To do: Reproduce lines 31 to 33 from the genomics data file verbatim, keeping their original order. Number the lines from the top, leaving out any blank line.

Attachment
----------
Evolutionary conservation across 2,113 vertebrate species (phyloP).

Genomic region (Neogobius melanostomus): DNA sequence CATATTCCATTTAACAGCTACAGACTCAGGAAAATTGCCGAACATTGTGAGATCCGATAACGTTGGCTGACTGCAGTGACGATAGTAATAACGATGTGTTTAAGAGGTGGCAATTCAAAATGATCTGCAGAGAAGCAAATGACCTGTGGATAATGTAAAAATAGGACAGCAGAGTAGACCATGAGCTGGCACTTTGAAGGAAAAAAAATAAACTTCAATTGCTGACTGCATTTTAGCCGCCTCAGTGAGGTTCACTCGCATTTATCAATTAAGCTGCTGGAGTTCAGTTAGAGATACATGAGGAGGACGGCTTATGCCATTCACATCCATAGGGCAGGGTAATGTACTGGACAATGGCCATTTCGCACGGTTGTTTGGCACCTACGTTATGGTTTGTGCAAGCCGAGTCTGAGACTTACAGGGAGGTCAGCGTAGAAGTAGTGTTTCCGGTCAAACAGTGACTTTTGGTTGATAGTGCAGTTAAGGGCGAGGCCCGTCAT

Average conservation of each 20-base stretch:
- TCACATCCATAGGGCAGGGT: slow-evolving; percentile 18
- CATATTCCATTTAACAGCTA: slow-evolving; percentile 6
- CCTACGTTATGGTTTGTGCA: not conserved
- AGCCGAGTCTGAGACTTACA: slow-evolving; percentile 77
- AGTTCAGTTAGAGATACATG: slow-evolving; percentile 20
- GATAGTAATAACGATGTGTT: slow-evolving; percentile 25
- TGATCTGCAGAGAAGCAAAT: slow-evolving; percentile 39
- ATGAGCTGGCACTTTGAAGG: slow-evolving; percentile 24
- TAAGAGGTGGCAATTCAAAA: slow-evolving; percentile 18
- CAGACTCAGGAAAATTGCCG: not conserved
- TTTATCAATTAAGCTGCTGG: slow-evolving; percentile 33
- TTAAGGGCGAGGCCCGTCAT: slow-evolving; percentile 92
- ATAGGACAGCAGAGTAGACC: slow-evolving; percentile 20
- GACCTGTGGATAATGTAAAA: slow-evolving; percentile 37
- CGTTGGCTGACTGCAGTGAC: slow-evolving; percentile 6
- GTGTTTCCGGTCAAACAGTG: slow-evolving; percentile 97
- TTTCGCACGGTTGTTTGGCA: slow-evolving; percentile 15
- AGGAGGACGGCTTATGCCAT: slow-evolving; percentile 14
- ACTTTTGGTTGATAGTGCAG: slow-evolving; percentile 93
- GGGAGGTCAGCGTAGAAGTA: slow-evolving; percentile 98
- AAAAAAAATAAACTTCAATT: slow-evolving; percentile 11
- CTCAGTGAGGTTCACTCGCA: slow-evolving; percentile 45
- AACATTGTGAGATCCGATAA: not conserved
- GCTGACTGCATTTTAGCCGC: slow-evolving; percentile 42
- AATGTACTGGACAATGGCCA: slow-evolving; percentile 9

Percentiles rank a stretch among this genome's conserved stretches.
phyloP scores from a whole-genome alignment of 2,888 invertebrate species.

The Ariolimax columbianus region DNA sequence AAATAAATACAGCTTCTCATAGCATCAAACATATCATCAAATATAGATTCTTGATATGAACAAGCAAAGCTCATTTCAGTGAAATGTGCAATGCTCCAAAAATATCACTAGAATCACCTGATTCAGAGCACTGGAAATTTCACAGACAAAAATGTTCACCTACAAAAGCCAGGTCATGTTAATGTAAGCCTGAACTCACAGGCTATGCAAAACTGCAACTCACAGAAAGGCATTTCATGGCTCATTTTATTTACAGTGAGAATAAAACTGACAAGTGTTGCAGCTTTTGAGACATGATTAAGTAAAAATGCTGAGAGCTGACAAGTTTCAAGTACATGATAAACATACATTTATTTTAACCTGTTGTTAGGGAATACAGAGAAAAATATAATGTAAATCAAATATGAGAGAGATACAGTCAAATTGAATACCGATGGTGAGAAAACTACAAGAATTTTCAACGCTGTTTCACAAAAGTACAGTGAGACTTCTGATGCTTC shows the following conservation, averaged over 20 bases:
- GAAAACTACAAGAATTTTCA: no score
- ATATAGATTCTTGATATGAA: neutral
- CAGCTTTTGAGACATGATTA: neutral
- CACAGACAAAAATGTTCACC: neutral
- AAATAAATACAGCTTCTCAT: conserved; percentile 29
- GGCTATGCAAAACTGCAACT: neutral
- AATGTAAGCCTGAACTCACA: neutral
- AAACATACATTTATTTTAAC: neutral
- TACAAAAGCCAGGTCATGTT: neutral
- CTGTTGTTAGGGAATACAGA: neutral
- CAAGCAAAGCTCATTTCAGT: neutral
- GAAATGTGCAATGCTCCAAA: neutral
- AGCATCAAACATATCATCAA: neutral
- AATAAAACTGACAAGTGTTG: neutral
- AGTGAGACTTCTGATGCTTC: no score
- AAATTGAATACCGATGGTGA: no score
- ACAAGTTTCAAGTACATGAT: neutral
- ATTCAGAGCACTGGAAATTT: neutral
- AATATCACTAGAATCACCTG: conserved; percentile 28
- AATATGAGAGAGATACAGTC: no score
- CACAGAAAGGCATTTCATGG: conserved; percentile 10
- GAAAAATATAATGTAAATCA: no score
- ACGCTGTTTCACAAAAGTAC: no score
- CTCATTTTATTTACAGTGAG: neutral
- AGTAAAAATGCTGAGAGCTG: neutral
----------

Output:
The Ariolimax columbianus region DNA sequence AAATAAATACAGCTTCTCATAGCATCAAACATATCATCAAATATAGATTCTTGATATGAACAAGCAAAGCTCATTTCAGTGAAATGTGCAATGCTCCAAAAATATCACTAGAATCACCTGATTCAGAGCACTGGAAATTTCACAGACAAAAATGTTCACCTACAAAAGCCAGGTCATGTTAATGTAAGCCTGAACTCACAGGCTATGCAAAACTGCAACTCACAGAAAGGCATTTCATGGCTCATTTTATTTACAGTGAGAATAAAACTGACAAGTGTTGCAGCTTTTGAGACATGATTAAGTAAAAATGCTGAGAGCTGACAAGTTTCAAGTACATGATAAACATACATTTATTTTAACCTGTTGTTAGGGAATACAGAGAAAAATATAATGTAAATCAAATATGAGAGAGATACAGTCAAATTGAATACCGATGGTGAGAAAACTACAAGAATTTTCAACGCTGTTTCACAAAAGTACAGTGAGACTTCTGATGCTTC shows the following conservation, averaged over 20 bases:
- GAAAACTACAAGAATTTTCA: no score
- ATATAGATTCTTGATATGAA: neutral